Fig. 1

Sagittal and axial (at cervicothoracic junction) MRI demonstrates an extensive T1 isointense, T2 hyperintense, peripherally enhancing lesion compressing the spinal cord

Fig. 2

Sagittal and axial (at conus level) MRI demonstrates T2 heterogeneity of the lesion

Fig. 3

Sagittal (entire spine) as well as cervicothoracic junction and conus axials reveal the heterogeneous T2 appearance

Fig. 4

Sagittal (entire spine) and axial (cervicothoracic junction and conus) CT demonstrates homogeneous hyperdensity compressing the spinal cord


Nontraumatic spontaneous spinal epidural hematoma is uncommon in young children [1]. It is an extremely rare complication of hemophilia in infants and young children [2]. Infants with hemophilia are at a higher risk for this rare complication because of their mobility associated with frequent falls [3].

The imaging findings may mimic lymphoma, metastases, schwannoma, or abscess. The best distinguishing feature may be enhancement, which is very rare in spinal epidural hematoma [4]. When it does occur, such enhancement has been suggested to represent active bleeding (presumably of venous origin), contrast extravasation seen as central enhancement, or septa/vessels in extensions of the epidural fat seen as linear/peripheral enhancement [1].

Because spinal epidural hematoma can result in rapidly progressive and severe neurological deficits, it is a neurologic and potentially neurosurgical emergency. Prompt diagnosis is imperative. In adults, the classic triad of back pain, radicular pain, and sensorimotor deficits can be used to establish the diagnosis of epidural hematoma [2]. However, in infants, the initial neurological findings may be subtle and nonspecific. Neurological assessments are often extremely limited in infants because they are not able to specifically localize or even express pain. Especially in an infant without a known diagnosis of hemophilia, this may result in a delay in diagnosis and treatment with a subsequently poorer prognosis. A high index of suspicion is required to diagnose a spinal hematoma in an infant without a known diagnosis of hemophilia, especially when there is no history of trauma or very minimal trauma. There is a propensity for spinal epidural hematoma in the cervical spine because of its greater mobility [5]. With cervical spine involvement, torticollis has been described as a sign that should prompt early MRI to avoid a delayed diagnosis [3]. Recovery depends on the duration and degree of cord compression, the severity of the deficit, and the rapidity of neurological deficit onset [4]. Despite an extensive spinal epidural hematoma, a complete neurological recovery is possible with conservative therapy if a prompt diagnosis is made, and there is aggressive immediate factor replacement and correction [5] This may avert the need for the potential high associated morbidity and spinal deformity of an extensive emergent surgical decompressive laminectomy.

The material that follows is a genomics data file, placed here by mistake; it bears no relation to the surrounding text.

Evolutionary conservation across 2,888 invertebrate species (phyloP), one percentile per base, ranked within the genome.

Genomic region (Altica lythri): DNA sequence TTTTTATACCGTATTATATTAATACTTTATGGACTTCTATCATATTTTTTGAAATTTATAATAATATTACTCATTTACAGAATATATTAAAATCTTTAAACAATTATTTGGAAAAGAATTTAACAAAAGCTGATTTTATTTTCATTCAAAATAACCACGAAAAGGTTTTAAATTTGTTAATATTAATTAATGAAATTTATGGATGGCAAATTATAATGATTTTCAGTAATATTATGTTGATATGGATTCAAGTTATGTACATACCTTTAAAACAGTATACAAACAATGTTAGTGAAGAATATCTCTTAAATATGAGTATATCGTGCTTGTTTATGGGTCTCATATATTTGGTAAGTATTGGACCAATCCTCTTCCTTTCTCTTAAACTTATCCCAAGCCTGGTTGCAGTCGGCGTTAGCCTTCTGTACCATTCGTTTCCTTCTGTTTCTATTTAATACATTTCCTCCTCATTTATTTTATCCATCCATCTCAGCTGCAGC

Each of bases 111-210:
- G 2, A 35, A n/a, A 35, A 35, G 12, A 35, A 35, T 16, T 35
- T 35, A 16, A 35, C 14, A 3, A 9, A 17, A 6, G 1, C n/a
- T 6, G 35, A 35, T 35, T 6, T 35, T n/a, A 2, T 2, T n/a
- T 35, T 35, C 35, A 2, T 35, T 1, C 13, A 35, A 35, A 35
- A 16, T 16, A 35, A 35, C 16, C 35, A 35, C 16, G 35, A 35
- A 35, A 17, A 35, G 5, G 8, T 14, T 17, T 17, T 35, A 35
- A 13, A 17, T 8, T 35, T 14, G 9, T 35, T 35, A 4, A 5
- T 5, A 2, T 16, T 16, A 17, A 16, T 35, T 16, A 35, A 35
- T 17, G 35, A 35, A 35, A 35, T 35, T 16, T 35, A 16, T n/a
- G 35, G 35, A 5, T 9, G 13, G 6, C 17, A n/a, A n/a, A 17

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© Am Soc Emergency Radiol 2007